Kentucky Welcome Center
a hit with visitors

Trimble Co.’s Thoke
manages busy I-71 rest stop

By Ruth Wright
Staff Writer

FLORENCE, Ky. (May 2003) – Thousands of travelers enter Kentucky each year by way of interstate highways. A substantial percentage of them are tourists, and one of the first stops many of them make is at a Welcome Center.
The Kentucky Welcome Center in Florence, Ky., is one of eight in the state serving thousands of travelers annually.

Jeff Thoke

Jeff Thoke

“We’re like a funnel if you look at where we’re located,” said Welcome Center director Jeff Thoke, a Pendleton, Ky., resident. The center, located just 15 miles south of Cincinnati at Exit 177 on the southbound side of I-71/I-75, serves as the primary gateway into the state’s north central section. The convergence of two major interstate highways, I-71 and I-75, near Florence generates a steady stream of traffic through the area each day.
The center’s traffic, which can range from 150 to 1,000 visitors daily, is composed primarily of travelers from the northern tier of states and Canada, said Thoke. The center also serves a wide variety of international tourists entering the area from the Cincinnati-North Central Kentucky Inter-national Airport, located six miles to the northwest.
At the Welcome Center, Thoke and his staff provide information to travelers about various attractions across the state.
“What we do when they ask about what they can do in Kentucky is ask them about their interests,” Thoke said.
Where visitors head after they leave the center, according to Thoke, depends mostly on what they like to do and how long they plan to be in the state. After asking a few questions, Thoke said he can usually make appropriate suggestions.
From natural resources like Mammoth Cave National Park to bustling cities such as Louisville and Lexington, Kentucky is not short on options for travelers. Tourism is Kentucky’s third largest industry, according to the state’s Tourism Development Cabinet.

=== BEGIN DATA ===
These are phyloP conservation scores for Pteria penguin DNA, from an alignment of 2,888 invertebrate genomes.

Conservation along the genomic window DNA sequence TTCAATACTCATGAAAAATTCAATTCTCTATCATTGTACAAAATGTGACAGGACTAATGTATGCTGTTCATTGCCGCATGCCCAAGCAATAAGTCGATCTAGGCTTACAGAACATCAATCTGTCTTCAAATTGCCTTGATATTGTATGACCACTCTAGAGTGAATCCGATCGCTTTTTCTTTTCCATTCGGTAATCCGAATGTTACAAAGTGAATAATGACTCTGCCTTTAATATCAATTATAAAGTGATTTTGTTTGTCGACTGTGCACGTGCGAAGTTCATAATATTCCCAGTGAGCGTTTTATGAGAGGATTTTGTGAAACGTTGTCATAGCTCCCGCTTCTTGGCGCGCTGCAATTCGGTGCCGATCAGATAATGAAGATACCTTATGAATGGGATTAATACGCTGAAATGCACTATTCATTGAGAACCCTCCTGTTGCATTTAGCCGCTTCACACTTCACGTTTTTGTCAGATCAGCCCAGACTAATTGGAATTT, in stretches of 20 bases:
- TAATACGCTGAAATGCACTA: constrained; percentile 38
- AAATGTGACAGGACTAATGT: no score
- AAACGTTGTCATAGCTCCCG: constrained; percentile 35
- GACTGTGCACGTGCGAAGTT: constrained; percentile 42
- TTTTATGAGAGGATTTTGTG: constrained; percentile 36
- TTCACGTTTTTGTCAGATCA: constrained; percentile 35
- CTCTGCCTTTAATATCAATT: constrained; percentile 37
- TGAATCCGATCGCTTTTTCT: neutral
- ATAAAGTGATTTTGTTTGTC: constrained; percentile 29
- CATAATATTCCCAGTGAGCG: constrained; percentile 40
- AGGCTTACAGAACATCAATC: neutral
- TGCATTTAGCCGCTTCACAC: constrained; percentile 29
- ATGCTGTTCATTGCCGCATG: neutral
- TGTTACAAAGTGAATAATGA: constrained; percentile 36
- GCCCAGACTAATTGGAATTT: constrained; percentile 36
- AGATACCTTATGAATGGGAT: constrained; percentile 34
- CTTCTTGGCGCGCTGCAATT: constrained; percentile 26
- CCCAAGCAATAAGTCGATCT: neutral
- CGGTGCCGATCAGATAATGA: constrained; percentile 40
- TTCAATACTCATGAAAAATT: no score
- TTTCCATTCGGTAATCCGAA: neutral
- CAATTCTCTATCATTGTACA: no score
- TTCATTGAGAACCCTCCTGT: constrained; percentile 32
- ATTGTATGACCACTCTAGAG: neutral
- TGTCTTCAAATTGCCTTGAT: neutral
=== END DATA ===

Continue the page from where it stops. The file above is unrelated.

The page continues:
Welcome Center

Displays at the
Welcome Center.

In 2000, the industry brought in $8.8 billion to the state, said Barbara Atwood, assistant director of marketing and advertising at the State Department of Travel. The Department of Travel compiles statistical data regarding tourism in the state and offers free travel information via their website: www.kentuckytourism.com and toll free number, 1-800-225-8747.
As typical of tourism markets across the country, those numbers declined in 2001 to around $8.7 billion, a decline attributed mostly to the Sept. 11 terrorist attacks on New York and Washington, D.C. In April, Atwood was busy compiling last year’s numbers. Early figures indicate a gain against 2001, Atwood said, “but we’re probably not going to reach 2000 levels.”
Both Atwood and Thoke said they have noticed changes in tourism patterns over the past couple of years. Rather than planning vacations five or six months in advance, said Atwood, travelers have shown a propensity toward spur-of-the-moment travel.
“People are more flexible and may decide last minute,” she said.
In order to cater to this change, the Department of Travel is currently working with travel-related businesses statewide to promote last-minute specials and package offers. How the information will be related to potential travelers is still in the development stages, but the department hopes to have a marketing plan in place sometime this summer.
Along with more impulsive travel plans, Thoke said that many of the travelers he meets are taking shorter vacations.
“The trend that we see is that more and more people are taking long weekends. Fewer people are taking week-long or two week vacations,” Thoke said.
To help travelers get the most out of their trips to Kentucky, whether they be short or long, the Florence Welcome Center has several hundred brochures, free state maps, coupons and literature about the state. Thoke and his staff are also available from 8 a.m. to 6 p.m. daily to assist with directions and travel-related questions. The Welcome Center will celebrate National Tourism Week, May 10-18, with a race car display from Kentucky Speedway in Sparta, Ky., and with demonstrations by a Kentucky craftsperson and Abraham Lincoln re-enactor.
The Welcome Center isn’t just for tourist, however. Local residents are urged to stop in to sample the fare and pick up literature about their home state, Thoke said.

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